Determining fault in a car accident is not always black and white, but rather, it falls in a gray area shared between both parties. Read on to learn how South Carolina’s comparative negligence laws may play a role in the amount of compensation you will receive for your injuries and how a seasoned Chesterfield County car accident lawyer at The Cockrell Law Firm, P.C. can help you navigate your case.
What are the comparative negligence laws in South Carolina?
Comparative negligence laws allow you to acquire financial recovery for your medical bills and lost wages regardless of whether you were partially responsible for causing the car accident. The state of South Carolina holds a modified comparative negligence law, meaning it uses a comparative negligence rule with some state-specific alterations. Specifically, the law states that as long as you are not the majority at fault, specifically less than 51% at fault, for an accident, you will be eligible to receive compensation from the other party’s insurance company.
For example, if the jury awards $100,000 in damages, but finds you were 10% responsible for the accident, you are not responsible for paying compensation, but you will receive a 10% reduction in compensation, i.e. $90,000.
How is fault determined and proven in a car accident?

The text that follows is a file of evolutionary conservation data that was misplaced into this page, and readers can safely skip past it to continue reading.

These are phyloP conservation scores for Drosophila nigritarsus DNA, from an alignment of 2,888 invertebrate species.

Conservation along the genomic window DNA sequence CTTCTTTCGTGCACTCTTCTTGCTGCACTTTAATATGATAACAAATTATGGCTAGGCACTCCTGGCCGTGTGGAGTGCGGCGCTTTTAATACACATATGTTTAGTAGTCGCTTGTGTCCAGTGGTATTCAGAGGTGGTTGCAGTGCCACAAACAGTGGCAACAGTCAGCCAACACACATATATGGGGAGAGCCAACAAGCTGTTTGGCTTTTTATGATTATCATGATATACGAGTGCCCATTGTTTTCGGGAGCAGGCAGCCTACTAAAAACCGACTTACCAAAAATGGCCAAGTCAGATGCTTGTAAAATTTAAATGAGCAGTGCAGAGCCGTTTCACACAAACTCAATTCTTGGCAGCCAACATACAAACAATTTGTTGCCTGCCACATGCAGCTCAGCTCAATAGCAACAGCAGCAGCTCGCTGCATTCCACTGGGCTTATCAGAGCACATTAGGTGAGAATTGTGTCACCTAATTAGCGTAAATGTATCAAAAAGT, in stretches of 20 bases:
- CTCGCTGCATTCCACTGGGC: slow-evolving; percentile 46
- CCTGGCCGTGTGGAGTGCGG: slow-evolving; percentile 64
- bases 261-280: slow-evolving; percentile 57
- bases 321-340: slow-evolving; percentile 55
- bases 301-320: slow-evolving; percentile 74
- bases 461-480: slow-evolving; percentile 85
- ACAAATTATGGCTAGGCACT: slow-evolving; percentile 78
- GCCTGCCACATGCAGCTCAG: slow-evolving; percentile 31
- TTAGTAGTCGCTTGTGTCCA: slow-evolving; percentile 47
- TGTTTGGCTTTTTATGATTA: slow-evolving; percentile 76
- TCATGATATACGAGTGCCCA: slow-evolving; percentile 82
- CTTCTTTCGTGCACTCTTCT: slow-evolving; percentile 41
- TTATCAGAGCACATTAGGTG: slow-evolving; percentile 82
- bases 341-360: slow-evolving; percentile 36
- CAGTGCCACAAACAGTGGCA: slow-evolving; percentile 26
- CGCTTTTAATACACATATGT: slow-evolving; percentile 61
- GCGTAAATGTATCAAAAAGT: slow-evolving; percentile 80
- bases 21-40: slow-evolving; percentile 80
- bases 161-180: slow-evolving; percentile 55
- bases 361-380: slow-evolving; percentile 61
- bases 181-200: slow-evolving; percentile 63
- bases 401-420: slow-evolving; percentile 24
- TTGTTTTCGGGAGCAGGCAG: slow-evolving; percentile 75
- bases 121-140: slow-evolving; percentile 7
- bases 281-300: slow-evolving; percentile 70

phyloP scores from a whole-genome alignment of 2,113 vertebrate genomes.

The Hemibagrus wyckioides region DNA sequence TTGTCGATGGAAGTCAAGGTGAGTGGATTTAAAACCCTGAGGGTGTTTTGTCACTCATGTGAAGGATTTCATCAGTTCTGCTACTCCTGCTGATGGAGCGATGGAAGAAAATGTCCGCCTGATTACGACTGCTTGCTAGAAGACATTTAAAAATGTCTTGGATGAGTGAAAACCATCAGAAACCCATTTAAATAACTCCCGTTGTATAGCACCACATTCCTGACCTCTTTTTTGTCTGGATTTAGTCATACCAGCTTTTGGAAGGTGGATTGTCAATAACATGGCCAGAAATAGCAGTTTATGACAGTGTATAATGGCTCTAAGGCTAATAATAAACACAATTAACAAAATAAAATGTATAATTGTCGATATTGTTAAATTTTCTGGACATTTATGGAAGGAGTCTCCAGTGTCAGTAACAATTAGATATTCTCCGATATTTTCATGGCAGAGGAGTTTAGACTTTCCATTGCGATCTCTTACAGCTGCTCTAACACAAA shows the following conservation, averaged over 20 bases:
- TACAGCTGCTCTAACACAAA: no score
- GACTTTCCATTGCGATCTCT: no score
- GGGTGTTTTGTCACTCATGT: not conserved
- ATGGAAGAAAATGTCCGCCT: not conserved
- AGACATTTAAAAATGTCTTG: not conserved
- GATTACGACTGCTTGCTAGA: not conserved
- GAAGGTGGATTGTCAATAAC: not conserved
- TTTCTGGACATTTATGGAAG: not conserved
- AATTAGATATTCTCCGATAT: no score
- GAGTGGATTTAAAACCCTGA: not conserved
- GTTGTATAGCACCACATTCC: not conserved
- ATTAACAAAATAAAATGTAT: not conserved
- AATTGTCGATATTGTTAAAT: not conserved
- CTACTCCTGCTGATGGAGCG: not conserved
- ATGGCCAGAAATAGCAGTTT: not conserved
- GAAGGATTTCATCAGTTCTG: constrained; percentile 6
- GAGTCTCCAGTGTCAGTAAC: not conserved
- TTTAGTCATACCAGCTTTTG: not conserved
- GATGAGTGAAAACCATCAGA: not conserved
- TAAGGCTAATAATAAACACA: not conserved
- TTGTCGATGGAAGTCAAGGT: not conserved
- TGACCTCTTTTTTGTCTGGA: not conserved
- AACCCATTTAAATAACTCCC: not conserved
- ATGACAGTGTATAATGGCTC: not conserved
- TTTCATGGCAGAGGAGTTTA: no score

The following are examples of how fault is determined in a car accident:
- Hitting a car from behind.
- Violating a traffic law, such as running a red light, turning at a no-turn on red, or going over the speed limit.
- Receiving a traffic citation during the accident.
- Making comments admitting or implying personal blame after the accident.
- Displaying a level of impairment due to drugs or alcohol.
- Failing to keep a proper lookout due to distracted driving.
To build a successful case to prove the other party’s negligence, it is helpful to collect photos or videos of the accident, statements from eyewitnesses, and police reports. With this, it is critical to retain the services of a knowledgeable Chesterfield County personal injury lawyer that will help you in gathering evidence of the other party’s majority fault in the car accident.
How long do I have to file my personal injury claim?
To ensure that you obtain the compensation you require for your injuries, it is important that you file your personal injury claim within South Carolina’s statute of limitations, which is three years from the date of your accident.
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Our legal team has significant experience helping clients through a wide array of legal matters, including those involving criminal law, personal injury law, divorce & separation, and family law. For competent and trustworthy legal counsel, simply contact The Cockrell Law Firm, P.C. today to schedule your free initial consultation with our legal team.